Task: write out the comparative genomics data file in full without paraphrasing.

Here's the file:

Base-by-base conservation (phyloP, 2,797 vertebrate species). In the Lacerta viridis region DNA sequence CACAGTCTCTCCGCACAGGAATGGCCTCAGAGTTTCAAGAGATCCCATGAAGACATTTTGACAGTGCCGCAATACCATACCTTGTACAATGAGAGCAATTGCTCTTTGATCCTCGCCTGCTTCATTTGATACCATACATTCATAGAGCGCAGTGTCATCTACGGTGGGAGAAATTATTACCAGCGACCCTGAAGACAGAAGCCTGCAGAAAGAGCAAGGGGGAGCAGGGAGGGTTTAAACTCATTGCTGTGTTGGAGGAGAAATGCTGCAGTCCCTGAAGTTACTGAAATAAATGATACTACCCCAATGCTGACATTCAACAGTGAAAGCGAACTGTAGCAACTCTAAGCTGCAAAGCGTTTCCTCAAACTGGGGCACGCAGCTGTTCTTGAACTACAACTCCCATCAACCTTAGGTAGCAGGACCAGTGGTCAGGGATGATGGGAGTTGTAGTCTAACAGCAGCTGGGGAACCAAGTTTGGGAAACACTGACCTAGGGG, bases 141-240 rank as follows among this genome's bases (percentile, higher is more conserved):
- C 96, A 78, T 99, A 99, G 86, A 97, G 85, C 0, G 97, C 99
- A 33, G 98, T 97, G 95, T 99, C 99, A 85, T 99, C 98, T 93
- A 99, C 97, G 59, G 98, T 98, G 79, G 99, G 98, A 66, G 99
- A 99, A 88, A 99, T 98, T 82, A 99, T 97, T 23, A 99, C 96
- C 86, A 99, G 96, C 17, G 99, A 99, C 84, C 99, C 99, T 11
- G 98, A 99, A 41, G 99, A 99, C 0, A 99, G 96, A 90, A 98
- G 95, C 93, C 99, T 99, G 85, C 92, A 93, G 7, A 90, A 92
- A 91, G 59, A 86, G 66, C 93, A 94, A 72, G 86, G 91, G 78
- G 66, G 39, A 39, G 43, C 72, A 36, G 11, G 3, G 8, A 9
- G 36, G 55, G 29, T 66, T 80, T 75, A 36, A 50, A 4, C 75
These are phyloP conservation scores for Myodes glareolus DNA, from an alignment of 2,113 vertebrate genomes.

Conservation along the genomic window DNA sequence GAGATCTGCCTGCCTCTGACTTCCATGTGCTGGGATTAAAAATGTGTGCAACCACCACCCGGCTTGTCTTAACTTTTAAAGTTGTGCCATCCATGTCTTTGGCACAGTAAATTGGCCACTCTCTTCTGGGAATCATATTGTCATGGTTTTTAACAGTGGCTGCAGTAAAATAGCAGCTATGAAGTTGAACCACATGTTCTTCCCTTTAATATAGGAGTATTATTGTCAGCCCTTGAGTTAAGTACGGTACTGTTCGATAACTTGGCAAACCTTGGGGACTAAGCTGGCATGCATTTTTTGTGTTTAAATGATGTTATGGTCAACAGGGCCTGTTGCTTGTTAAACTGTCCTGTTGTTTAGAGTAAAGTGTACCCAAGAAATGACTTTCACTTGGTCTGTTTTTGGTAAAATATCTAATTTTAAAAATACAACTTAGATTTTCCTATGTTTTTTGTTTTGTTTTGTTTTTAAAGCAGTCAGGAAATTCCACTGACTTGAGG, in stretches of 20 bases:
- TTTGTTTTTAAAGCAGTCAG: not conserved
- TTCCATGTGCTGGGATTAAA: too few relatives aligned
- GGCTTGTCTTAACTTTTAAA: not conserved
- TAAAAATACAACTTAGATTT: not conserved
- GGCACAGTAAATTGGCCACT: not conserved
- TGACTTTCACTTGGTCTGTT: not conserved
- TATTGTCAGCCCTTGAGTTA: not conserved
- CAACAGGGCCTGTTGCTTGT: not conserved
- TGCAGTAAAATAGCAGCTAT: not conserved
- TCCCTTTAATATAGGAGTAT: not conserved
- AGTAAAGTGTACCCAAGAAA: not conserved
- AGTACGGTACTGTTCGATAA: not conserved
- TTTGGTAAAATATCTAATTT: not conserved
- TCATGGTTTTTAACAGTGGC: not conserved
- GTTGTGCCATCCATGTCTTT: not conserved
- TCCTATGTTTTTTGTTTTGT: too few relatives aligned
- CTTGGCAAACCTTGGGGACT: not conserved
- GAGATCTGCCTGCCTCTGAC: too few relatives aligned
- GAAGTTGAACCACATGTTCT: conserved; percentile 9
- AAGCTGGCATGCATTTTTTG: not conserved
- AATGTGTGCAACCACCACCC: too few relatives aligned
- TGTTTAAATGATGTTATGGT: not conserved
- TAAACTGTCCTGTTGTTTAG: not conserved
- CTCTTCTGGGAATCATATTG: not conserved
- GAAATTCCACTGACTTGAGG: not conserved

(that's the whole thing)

Base-by-base conservation (phyloP, 2,797 vertebrate species). In the Lacerta viridis region DNA sequence CACAGTCTCTCCGCACAGGAATGGCCTCAGAGTTTCAAGAGATCCCATGAAGACATTTTGACAGTGCCGCAATACCATACCTTGTACAATGAGAGCAATTGCTCTTTGATCCTCGCCTGCTTCATTTGATACCATACATTCATAGAGCGCAGTGTCATCTACGGTGGGAGAAATTATTACCAGCGACCCTGAAGACAGAAGCCTGCAGAAAGAGCAAGGGGGAGCAGGGAGGGTTTAAACTCATTGCTGTGTTGGAGGAGAAATGCTGCAGTCCCTGAAGTTACTGAAATAAATGATACTACCCCAATGCTGACATTCAACAGTGAAAGCGAACTGTAGCAACTCTAAGCTGCAAAGCGTTTCCTCAAACTGGGGCACGCAGCTGTTCTTGAACTACAACTCCCATCAACCTTAGGTAGCAGGACCAGTGGTCAGGGATGATGGGAGTTGTAGTCTAACAGCAGCTGGGGAACCAAGTTTGGGAAACACTGACCTAGGGG, bases 141-240 rank as follows among this genome's bases (percentile, higher is more conserved):
- C 96, A 78, T 99, A 99, G 86, A 97, G 85, C 0, G 97, C 99
- A 33, G 98, T 97, G 95, T 99, C 99, A 85, T 99, C 98, T 93
- A 99, C 97, G 59, G 98, T 98, G 79, G 99, G 98, A 66, G 99
- A 99, A 88, A 99, T 98, T 82, A 99, T 97, T 23, A 99, C 96
- C 86, A 99, G 96, C 17, G 99, A 99, C 84, C 99, C 99, T 11
- G 98, A 99, A 41, G 99, A 99, C 0, A 99, G 96, A 90, A 98
- G 95, C 93, C 99, T 99, G 85, C 92, A 93, G 7, A 90, A 92
- A 91, G 59, A 86, G 66, C 93, A 94, A 72, G 86, G 91, G 78
- G 66, G 39, A 39, G 43, C 72, A 36, G 11, G 3, G 8, A 9
- G 36, G 55, G 29, T 66, T 80, T 75, A 36, A 50, A 4, C 75
These are phyloP conservation scores for Myodes glareolus DNA, from an alignment of 2,113 vertebrate genomes.

Conservation along the genomic window DNA sequence GAGATCTGCCTGCCTCTGACTTCCATGTGCTGGGATTAAAAATGTGTGCAACCACCACCCGGCTTGTCTTAACTTTTAAAGTTGTGCCATCCATGTCTTTGGCACAGTAAATTGGCCACTCTCTTCTGGGAATCATATTGTCATGGTTTTTAACAGTGGCTGCAGTAAAATAGCAGCTATGAAGTTGAACCACATGTTCTTCCCTTTAATATAGGAGTATTATTGTCAGCCCTTGAGTTAAGTACGGTACTGTTCGATAACTTGGCAAACCTTGGGGACTAAGCTGGCATGCATTTTTTGTGTTTAAATGATGTTATGGTCAACAGGGCCTGTTGCTTGTTAAACTGTCCTGTTGTTTAGAGTAAAGTGTACCCAAGAAATGACTTTCACTTGGTCTGTTTTTGGTAAAATATCTAATTTTAAAAATACAACTTAGATTTTCCTATGTTTTTTGTTTTGTTTTGTTTTTAAAGCAGTCAGGAAATTCCACTGACTTGAGG, in stretches of 20 bases:
- TTTGTTTTTAAAGCAGTCAG: not conserved
- TTCCATGTGCTGGGATTAAA: too few relatives aligned
- GGCTTGTCTTAACTTTTAAA: not conserved
- TAAAAATACAACTTAGATTT: not conserved
- GGCACAGTAAATTGGCCACT: not conserved
- TGACTTTCACTTGGTCTGTT: not conserved
- TATTGTCAGCCCTTGAGTTA: not conserved
- CAACAGGGCCTGTTGCTTGT: not conserved
- TGCAGTAAAATAGCAGCTAT: not conserved
- TCCCTTTAATATAGGAGTAT: not conserved
- AGTAAAGTGTACCCAAGAAA: not conserved
- AGTACGGTACTGTTCGATAA: not conserved
- TTTGGTAAAATATCTAATTT: not conserved
- TCATGGTTTTTAACAGTGGC: not conserved
- GTTGTGCCATCCATGTCTTT: not conserved
- TCCTATGTTTTTTGTTTTGT: too few relatives aligned
- CTTGGCAAACCTTGGGGACT: not conserved
- GAGATCTGCCTGCCTCTGAC: too few relatives aligned
- GAAGTTGAACCACATGTTCT: conserved; percentile 9
- AAGCTGGCATGCATTTTTTG: not conserved
- AATGTGTGCAACCACCACCC: too few relatives aligned
- TGTTTAAATGATGTTATGGT: not conserved
- TAAACTGTCCTGTTGTTTAG: not conserved
- CTCTTCTGGGAATCATATTG: not conserved
- GAAATTCCACTGACTTGAGG: not conserved